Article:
I kind of get what Hannah is saying, actually. The universal self is interconnectivity, but at the same time, if you merely felt the music, there would not be any difference between like and dislike. There would only be "sound", unclassified and whatnot. So I think it's true that music is a combination between the Ego-Mind and the Essence; Essence being the "clay" and the Ego-mind being the "hands". In terms of music, I know I do have specific genres that I dislike/like; preferences are common. But what is judging that? We still don't really know what makes us decide to like/dislike a certain piece - we only know the feeling that comes with feeling the piece, and our minds judge by that.

Fermin Liu wrote:@ Joanne


At first, when I looked and thought about Ivy's question, I came up with a similar reply to yours and posted it above your reply. Laughing But then thinking about Emily Dickinson and how she wrote about a wide range of things - some of which she did not experience physically- I think that whether or not one conveys the essence of the message efficiently or not does not really depend on experience. Like you said, beauty IS subjective, but isn't essence more than just beauty? Isn't beauty something perceived by the senses and thus something of the mind? The beauty that is subjective, I think, is the one that some people might agree is beautiful while others think it is completely horrendous. But since essence is the Universal Consciousness - the Supreme Being - isn't the essence that we feel ultimately the same and thus it is not subjective, just that the interpretation and expression of essence may vary from person to person. Dickinson really tapped into this common essence that so many geniuses befoere and after her have used - Einstein, Mozart, etc. - and with her insightful poems about life, individuality, and the interconnectivity of everything (the cycle of life), it really makes us wonder whether physical experience is needed in conveying essence.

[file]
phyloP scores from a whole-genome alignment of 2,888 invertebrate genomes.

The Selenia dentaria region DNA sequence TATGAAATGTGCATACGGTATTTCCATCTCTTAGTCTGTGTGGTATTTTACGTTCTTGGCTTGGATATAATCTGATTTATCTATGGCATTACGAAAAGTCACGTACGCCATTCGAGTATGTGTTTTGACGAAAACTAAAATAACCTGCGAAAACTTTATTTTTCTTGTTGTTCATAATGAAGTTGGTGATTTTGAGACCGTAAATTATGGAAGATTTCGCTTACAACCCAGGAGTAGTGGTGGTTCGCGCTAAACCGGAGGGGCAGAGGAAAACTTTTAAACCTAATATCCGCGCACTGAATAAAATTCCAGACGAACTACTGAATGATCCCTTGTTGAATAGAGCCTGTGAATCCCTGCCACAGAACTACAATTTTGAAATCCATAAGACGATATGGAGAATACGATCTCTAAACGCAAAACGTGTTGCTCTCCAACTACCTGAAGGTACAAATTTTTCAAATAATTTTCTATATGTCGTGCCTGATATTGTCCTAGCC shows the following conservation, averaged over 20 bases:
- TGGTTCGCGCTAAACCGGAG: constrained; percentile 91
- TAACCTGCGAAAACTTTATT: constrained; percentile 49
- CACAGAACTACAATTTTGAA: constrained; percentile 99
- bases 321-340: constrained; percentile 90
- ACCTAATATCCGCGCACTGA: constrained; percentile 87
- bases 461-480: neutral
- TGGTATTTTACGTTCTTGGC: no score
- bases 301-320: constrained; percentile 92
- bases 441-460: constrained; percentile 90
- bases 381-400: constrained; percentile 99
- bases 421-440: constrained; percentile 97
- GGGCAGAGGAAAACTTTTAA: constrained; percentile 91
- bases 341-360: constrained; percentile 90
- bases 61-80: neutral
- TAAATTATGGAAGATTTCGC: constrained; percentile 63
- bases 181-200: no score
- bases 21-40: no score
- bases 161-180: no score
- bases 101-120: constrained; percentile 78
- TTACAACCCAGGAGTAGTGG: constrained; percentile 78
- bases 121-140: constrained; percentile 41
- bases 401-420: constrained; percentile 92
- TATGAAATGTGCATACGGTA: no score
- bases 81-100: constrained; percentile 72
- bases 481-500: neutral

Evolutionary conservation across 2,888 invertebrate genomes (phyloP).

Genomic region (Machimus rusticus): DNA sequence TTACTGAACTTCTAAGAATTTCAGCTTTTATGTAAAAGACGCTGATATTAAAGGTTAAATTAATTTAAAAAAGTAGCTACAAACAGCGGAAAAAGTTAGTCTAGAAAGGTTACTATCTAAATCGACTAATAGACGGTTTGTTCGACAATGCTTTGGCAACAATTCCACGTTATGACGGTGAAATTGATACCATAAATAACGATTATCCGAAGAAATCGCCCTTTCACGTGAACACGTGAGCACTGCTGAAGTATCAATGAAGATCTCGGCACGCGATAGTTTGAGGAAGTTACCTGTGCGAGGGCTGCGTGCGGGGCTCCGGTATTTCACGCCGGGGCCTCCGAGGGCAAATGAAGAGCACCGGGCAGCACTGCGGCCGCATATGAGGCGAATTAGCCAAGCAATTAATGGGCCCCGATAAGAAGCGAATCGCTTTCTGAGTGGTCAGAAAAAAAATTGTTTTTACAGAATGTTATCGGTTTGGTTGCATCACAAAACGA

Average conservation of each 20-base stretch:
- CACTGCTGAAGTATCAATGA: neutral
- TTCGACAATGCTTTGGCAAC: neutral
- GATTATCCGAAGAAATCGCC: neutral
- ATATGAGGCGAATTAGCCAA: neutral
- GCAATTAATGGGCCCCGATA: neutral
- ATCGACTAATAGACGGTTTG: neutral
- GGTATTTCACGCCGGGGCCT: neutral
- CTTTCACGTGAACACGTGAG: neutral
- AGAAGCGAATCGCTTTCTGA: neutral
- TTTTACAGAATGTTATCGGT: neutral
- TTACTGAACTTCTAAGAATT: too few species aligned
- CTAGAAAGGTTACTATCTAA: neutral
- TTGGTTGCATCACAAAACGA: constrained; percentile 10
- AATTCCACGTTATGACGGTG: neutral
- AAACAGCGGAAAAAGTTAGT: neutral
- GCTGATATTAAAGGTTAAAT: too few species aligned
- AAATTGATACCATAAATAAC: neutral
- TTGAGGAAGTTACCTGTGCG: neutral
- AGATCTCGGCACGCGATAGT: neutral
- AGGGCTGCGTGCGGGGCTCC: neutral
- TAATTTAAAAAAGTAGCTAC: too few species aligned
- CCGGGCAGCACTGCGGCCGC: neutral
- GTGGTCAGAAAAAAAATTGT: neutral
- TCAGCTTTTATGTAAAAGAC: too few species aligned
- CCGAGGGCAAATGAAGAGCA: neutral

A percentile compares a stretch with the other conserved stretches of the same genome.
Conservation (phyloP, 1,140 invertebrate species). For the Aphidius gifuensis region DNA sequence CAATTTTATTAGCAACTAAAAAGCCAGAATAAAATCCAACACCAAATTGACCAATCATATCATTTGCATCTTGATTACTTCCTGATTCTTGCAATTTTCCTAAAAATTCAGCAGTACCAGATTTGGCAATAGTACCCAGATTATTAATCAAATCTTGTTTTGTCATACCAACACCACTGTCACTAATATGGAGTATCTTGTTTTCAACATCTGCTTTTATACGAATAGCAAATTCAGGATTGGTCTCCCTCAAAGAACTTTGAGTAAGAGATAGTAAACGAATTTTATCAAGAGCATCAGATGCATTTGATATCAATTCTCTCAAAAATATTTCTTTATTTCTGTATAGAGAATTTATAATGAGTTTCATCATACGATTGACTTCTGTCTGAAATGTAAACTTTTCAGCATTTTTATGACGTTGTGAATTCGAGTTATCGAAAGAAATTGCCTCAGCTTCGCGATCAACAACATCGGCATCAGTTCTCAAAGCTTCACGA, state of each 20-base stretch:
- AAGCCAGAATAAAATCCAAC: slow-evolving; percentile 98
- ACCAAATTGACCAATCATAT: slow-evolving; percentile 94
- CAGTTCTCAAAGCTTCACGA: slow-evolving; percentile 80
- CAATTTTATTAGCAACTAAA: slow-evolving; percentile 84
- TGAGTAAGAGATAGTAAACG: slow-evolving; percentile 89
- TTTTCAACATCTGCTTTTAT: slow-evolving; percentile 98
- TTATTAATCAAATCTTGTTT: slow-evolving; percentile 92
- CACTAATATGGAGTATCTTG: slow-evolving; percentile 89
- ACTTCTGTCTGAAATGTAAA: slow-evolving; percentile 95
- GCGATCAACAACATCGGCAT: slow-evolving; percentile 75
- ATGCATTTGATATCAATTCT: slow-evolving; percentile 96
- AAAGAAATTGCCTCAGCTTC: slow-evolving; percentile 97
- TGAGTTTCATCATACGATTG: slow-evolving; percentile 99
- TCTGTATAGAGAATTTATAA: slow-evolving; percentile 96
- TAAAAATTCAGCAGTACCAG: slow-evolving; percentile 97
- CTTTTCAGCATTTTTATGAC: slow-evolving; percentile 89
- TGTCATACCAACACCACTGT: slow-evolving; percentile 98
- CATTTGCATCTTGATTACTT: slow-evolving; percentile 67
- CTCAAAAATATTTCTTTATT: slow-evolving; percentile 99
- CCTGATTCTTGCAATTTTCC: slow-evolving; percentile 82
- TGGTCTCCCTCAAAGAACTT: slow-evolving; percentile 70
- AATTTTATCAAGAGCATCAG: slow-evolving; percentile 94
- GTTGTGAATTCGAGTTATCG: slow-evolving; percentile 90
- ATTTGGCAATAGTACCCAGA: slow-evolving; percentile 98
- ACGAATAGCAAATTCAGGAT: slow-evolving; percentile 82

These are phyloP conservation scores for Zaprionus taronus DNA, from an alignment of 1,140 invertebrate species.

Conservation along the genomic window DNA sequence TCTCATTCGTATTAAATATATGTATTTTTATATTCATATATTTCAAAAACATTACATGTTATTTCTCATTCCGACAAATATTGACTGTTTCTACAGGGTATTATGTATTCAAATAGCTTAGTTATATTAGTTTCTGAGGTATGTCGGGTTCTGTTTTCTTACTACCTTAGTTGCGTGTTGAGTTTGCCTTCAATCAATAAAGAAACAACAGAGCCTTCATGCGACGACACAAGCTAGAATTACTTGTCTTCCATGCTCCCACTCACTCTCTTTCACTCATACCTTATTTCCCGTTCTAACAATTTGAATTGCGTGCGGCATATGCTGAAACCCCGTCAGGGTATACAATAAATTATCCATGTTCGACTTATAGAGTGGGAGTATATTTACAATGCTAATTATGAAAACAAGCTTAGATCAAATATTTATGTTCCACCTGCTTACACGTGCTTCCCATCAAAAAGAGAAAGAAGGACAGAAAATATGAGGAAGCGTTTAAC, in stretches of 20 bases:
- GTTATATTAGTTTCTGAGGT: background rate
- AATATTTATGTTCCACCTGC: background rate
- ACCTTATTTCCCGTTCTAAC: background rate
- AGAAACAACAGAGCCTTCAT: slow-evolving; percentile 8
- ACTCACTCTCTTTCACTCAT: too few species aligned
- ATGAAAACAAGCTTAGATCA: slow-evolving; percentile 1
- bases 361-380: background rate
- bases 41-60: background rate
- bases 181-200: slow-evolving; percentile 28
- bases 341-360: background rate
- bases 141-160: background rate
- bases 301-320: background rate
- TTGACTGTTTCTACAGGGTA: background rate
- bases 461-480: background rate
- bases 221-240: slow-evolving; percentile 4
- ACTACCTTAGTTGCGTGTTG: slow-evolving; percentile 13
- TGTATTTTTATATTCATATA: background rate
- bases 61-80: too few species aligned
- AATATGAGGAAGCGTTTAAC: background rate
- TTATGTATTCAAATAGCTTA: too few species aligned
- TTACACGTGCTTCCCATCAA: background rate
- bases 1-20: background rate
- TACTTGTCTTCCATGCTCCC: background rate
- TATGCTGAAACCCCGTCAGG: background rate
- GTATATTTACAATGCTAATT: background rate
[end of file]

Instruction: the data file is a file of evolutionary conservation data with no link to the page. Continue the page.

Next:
@Fermin

As for this, I would think that experience enhances our ability to communicate - yes, we may all be able to write about something we have never felt, but the people that have felt it could communicate more efficiently.

Thinking about this, it's like saying whether or not you may be able to write about sight if you have never seen before. Will someone be able to imagine what water looks like under the sun if they cannot see? Essence is what makes us up - interconnectivity would come from the fact that we know we are all made up of the same things, and that gives us unlimited potential. An experience would vary from one person to another, but the essence of the experience would not. Can you truly write about death before you have seen it? The people who come back from death, or have a NDE can write about it truthfully because they have seen it - if we used essence, then wouldn't all of us understand what it feels like to be dead? Can we connect with death, in a way?